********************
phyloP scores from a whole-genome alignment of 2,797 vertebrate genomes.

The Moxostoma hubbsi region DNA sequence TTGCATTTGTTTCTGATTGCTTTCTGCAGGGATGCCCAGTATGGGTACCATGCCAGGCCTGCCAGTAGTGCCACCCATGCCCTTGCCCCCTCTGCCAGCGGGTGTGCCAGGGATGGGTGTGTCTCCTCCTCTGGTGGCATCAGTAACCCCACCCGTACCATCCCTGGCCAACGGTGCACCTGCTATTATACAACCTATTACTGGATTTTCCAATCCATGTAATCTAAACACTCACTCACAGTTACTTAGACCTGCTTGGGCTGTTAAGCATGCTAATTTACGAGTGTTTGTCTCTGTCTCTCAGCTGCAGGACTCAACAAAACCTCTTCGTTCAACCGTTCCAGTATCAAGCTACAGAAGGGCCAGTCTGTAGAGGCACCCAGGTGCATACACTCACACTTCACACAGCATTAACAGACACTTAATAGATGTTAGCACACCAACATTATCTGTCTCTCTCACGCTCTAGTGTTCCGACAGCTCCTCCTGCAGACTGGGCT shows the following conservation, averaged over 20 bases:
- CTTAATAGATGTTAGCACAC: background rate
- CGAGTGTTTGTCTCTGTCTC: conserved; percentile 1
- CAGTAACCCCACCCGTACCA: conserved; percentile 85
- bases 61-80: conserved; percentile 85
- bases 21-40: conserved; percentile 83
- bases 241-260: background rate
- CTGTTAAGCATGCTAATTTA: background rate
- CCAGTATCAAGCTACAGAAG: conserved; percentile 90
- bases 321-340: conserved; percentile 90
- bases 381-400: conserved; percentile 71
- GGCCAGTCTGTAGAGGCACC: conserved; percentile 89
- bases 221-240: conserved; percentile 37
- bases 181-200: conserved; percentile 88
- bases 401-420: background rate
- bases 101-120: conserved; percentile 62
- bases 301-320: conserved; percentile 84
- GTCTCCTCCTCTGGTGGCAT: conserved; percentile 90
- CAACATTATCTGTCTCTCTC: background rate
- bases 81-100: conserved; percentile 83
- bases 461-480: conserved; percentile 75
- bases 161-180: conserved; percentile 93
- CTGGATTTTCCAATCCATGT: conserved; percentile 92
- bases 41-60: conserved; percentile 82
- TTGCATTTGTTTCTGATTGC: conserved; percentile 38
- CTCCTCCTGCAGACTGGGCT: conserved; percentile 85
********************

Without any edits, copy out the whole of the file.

phyloP scores from a whole-genome alignment of 2,797 vertebrate genomes.

The Moxostoma hubbsi region DNA sequence TTGCATTTGTTTCTGATTGCTTTCTGCAGGGATGCCCAGTATGGGTACCATGCCAGGCCTGCCAGTAGTGCCACCCATGCCCTTGCCCCCTCTGCCAGCGGGTGTGCCAGGGATGGGTGTGTCTCCTCCTCTGGTGGCATCAGTAACCCCACCCGTACCATCCCTGGCCAACGGTGCACCTGCTATTATACAACCTATTACTGGATTTTCCAATCCATGTAATCTAAACACTCACTCACAGTTACTTAGACCTGCTTGGGCTGTTAAGCATGCTAATTTACGAGTGTTTGTCTCTGTCTCTCAGCTGCAGGACTCAACAAAACCTCTTCGTTCAACCGTTCCAGTATCAAGCTACAGAAGGGCCAGTCTGTAGAGGCACCCAGGTGCATACACTCACACTTCACACAGCATTAACAGACACTTAATAGATGTTAGCACACCAACATTATCTGTCTCTCTCACGCTCTAGTGTTCCGACAGCTCCTCCTGCAGACTGGGCT shows the following conservation, averaged over 20 bases:
- CTTAATAGATGTTAGCACAC: background rate
- CGAGTGTTTGTCTCTGTCTC: conserved; percentile 1
- CAGTAACCCCACCCGTACCA: conserved; percentile 85
- bases 61-80: conserved; percentile 85
- bases 21-40: conserved; percentile 83
- bases 241-260: background rate
- CTGTTAAGCATGCTAATTTA: background rate
- CCAGTATCAAGCTACAGAAG: conserved; percentile 90
- bases 321-340: conserved; percentile 90
- bases 381-400: conserved; percentile 71
- GGCCAGTCTGTAGAGGCACC: conserved; percentile 89
- bases 221-240: conserved; percentile 37
- bases 181-200: conserved; percentile 88
- bases 401-420: background rate
- bases 101-120: conserved; percentile 62
- bases 301-320: conserved; percentile 84
- GTCTCCTCCTCTGGTGGCAT: conserved; percentile 90
- CAACATTATCTGTCTCTCTC: background rate
- bases 81-100: conserved; percentile 83
- bases 461-480: conserved; percentile 75
- bases 161-180: conserved; percentile 93
- CTGGATTTTCCAATCCATGT: conserved; percentile 92
- bases 41-60: conserved; percentile 82
- TTGCATTTGTTTCTGATTGC: conserved; percentile 38
- CTCCTCCTGCAGACTGGGCT: conserved; percentile 85